Laila came to visit us yesterday. She lives in in a remote district in Bamyan province, Afghanistan.
She is one of the many ordinary women whose story captures the transformation of Afghanistan in the past 16 years.
Laila is 42 years old – although this may not be her exact age as, like most Afghans of her generation, she doesn’t know her date of birth. She was married off when she was 10 years old. She never went to school, or learned to read and write. She has struggled with a life of hardship and poverty.
Because of this, Laila sent her children to school at the first opportunity. Her 24-year-old daughter now works for an NGO in Bamyan and regularly travels to Kabul on her own. Her two younger daughters go to university in Kabul and live alone in the big, crowded and unsafe capital so they can pursue a quality education.
They all count on Laila’s support in the face of immense social pressure from their extended family, who believe that women need to marry young and should not work in environments where they have male colleagues.
Laila faces disapproval from many around her who firmly believe that women should marry young, live with their parents before marriage, and should not work where there will be male colleagues.
Laila’s story is far from unique. Many women across the country are changing their aspirations and dreams, and their struggle to realize them. The backdrop to these stories are the changes that have impacted women’s lives since 2001.
In those 16 years, the country’s legal framework has improved to better protect women from violence and harassment. Millions of Afghan girls go to school, women’s access to healthcare services has increased, women have some level of political representation, and young women are joining the military.
Afghan women’s footprint is growing in almost every sector, despite insecurity, targeted attacks on them and an entrenched culture of patriarchy. There are countless examples of Afghan women taking incredible risks to break taboos and change social norms.
Women bike, practice martial arts, run marathons, join the army, sing, fly airplanes, join the municipality to clean the streets, run for political office, design and construct buildings, set up and run businesses, become actresses, report from terrorist attack sites, write PhD dissertations and run for president. All unthinkable just a short time ago.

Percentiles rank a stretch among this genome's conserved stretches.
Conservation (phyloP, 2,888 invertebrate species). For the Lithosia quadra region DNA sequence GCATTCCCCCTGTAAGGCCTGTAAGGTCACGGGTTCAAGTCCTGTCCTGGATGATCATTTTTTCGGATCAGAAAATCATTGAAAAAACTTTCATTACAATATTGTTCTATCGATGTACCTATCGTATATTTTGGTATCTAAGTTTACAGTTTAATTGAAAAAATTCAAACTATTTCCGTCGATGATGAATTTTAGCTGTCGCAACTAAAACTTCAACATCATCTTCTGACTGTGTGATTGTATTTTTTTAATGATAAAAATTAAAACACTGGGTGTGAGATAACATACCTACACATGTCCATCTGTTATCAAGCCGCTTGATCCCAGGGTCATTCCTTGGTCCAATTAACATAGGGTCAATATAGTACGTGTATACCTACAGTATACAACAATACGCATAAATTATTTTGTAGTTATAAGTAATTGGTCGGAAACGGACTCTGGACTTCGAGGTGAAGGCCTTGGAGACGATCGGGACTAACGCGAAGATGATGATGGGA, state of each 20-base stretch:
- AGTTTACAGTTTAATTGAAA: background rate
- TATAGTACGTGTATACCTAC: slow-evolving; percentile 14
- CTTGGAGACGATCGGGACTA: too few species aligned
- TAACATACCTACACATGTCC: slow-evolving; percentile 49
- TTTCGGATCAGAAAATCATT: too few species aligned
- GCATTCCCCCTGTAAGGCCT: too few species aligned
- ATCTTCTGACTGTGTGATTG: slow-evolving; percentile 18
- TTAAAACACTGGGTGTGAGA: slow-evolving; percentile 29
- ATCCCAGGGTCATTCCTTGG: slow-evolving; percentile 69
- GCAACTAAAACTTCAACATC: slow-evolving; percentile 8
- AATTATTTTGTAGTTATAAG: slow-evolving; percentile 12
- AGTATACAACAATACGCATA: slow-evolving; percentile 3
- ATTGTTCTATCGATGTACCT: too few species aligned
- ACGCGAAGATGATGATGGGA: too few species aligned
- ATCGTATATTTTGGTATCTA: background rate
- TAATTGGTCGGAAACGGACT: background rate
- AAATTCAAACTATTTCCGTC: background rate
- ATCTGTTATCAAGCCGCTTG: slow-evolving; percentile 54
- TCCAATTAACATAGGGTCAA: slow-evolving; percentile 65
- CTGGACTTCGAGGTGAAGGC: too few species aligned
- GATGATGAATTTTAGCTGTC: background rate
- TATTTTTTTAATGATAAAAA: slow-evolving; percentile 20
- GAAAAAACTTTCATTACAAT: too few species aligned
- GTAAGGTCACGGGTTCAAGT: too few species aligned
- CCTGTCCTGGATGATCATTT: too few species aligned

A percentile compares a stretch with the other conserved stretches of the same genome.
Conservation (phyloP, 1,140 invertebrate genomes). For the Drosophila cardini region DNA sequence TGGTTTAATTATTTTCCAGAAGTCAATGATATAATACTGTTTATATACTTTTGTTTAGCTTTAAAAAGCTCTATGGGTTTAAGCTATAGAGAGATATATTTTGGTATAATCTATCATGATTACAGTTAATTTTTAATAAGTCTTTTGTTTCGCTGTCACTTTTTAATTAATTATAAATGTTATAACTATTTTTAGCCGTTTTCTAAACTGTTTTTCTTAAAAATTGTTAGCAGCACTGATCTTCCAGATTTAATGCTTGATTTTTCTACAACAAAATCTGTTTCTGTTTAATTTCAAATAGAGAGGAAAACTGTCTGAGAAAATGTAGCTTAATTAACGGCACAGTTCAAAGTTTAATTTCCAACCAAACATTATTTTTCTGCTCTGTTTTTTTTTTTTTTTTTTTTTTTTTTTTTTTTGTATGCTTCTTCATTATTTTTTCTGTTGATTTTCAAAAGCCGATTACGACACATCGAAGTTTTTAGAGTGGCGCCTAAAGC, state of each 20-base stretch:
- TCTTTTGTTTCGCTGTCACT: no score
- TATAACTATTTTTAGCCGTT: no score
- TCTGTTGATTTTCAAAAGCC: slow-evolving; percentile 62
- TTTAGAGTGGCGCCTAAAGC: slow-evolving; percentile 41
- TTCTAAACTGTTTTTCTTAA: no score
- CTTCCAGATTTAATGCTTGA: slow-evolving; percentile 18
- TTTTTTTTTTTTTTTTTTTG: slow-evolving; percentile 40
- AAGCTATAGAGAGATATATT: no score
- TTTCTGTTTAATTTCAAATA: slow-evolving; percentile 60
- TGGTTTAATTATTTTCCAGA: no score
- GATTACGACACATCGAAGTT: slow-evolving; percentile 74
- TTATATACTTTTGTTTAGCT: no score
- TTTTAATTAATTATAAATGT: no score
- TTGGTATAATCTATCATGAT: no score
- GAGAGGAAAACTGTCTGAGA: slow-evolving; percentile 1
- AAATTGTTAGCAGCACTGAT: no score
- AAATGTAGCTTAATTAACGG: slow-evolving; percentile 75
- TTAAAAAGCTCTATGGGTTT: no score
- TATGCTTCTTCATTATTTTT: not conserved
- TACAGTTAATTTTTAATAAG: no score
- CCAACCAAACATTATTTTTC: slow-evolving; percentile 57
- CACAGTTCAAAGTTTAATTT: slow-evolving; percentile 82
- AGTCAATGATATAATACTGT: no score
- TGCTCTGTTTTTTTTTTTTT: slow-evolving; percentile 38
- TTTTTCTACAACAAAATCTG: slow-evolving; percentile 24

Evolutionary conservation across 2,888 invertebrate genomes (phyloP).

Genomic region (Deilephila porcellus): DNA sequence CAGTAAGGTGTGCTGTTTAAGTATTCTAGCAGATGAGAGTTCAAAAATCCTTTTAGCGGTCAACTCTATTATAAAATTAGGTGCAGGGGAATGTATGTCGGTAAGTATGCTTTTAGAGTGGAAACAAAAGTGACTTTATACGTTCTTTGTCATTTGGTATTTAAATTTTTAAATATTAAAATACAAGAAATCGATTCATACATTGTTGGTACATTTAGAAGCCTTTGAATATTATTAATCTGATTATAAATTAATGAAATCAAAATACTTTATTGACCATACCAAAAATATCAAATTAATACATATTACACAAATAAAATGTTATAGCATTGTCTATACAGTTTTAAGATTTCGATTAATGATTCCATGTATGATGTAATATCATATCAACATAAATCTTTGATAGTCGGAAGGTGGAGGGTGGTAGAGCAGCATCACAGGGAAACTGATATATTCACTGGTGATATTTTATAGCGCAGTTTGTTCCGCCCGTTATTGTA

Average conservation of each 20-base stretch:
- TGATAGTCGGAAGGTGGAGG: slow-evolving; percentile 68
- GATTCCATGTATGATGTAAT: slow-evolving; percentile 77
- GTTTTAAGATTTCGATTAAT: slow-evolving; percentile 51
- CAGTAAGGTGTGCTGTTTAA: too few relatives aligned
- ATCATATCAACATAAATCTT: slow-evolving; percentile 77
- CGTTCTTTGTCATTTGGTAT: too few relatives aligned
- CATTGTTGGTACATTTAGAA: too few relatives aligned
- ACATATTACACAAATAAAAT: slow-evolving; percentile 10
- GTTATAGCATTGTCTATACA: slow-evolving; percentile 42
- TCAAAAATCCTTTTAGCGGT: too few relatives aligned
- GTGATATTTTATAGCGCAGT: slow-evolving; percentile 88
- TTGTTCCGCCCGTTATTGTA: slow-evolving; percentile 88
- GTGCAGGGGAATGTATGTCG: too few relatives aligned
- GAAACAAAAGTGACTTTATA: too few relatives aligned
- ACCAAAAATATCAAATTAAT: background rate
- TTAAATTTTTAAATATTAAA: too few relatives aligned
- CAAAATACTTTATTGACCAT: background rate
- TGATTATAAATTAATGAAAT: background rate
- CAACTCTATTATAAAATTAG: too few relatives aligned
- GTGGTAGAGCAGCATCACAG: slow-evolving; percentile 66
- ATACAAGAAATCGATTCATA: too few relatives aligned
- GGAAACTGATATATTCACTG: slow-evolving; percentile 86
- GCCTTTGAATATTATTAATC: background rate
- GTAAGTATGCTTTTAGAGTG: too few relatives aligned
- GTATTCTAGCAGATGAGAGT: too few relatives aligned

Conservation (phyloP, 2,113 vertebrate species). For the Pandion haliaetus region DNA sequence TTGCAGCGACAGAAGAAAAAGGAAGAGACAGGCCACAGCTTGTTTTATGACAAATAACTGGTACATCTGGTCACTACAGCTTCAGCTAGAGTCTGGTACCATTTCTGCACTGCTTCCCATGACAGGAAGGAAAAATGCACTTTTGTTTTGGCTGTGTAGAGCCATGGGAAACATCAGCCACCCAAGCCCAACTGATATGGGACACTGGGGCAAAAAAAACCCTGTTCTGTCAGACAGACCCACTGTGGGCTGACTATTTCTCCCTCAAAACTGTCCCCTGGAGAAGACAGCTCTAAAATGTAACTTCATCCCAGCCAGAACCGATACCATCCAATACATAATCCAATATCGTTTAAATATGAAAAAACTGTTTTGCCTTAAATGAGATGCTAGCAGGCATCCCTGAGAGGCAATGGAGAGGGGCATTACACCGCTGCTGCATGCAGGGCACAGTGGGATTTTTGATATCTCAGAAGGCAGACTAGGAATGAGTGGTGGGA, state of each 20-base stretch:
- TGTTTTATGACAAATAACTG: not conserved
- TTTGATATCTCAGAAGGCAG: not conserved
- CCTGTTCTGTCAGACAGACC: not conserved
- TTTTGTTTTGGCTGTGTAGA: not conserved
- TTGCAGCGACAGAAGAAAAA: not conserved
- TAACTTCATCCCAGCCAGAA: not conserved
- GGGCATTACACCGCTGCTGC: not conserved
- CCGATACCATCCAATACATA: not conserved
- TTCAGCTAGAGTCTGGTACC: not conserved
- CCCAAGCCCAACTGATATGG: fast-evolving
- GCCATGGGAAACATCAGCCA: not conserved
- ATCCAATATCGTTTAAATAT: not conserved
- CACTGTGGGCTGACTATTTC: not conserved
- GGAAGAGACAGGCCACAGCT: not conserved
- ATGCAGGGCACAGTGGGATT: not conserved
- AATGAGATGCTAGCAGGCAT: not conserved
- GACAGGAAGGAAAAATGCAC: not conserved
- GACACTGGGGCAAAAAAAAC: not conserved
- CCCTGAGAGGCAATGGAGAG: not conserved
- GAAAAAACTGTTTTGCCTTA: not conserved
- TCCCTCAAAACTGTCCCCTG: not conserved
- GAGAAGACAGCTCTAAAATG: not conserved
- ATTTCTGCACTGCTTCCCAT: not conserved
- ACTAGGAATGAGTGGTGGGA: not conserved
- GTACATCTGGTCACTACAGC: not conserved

In pre-war Afghanistan, only a small group of urban-elite women challenged established social norms.
Nowadays, many women and girls from rural areas and with illiterate parents are also at the vanguard of social change in the country.
Redefining gender roles
Afghan women’s battle for rights and recognition is also happening in the intellectual and theoretical sphere; and women’s rights discourse is not merely an import from the West.
Women are redefining femininity and masculinity through speaking, writing, creating art, and singing about women’s struggle against patriarchy; they are taking ownership of their bodies, examining religion, redefining women’s roles in the family and discussing feminism.
Concepts such as virginity and other double standards imposed on Afghan women, along with a wide range of other social, cultural, religious and political issues surrounding women and gender are now to the fore.
The views are divergent and some of the intellectual battles among women’s rights activists and thinkers are bitter and defensive; but Afghan women will no longer wait for men to define femininity, ascribe roles to women, or draw boundaries for women’s social and political participation.
Targets of violence
Efforts to improve the lives of Afghan women face many challenges and Afghanistan remains one of the most difficult countries for women.
Hardly a week goes by without news of another violent incident targeting women or girls.
Women with political profiles suffer threats and intimidation and women in the military face harassment from colleagues.
As insecurity grows and the government territory shrinks, more and more women are confined to their homes, losing basic rights to education and healthcare they had gained in the past few years.
While young women in Kabul fight street harassment and social taboos around women’s participation in sport, women in conflict-affected areas lack access to education and face stoning for “moral crimes”.
Diversity of opinions
Looking at this uneven picture of women’s rights in Afghanistan, several things are certain: women, everywhere in the country have embraced the spirit of change to varying degrees in the past 16 years and are fighting for more dignified lives.
The uneven pace of change and the deprivation of women living in areas affected by violence and conflict is a serious threat and a cause for alarm for the future of the country.
The women’s rights discourse that was initiated, developed and led by Afghan women’s rights activists and feminists, both female and male, inside and outside Afghanistan, is expansive and vibrant; but it is also full of contradictions that reflect the diversity of opinions, experiences and backgrounds in the country.
As Afghanistan continues its transition, one of the key barriers to women accessing their rights remains the on-going, brutal conflict.
In a period of uncertainty for Afghan women, when many of us are wary of a backlash, Laila and women like her continue to inspire me and give me courage.
A better future is possible because all Afghan women know they deserve better and are willing to fight for it.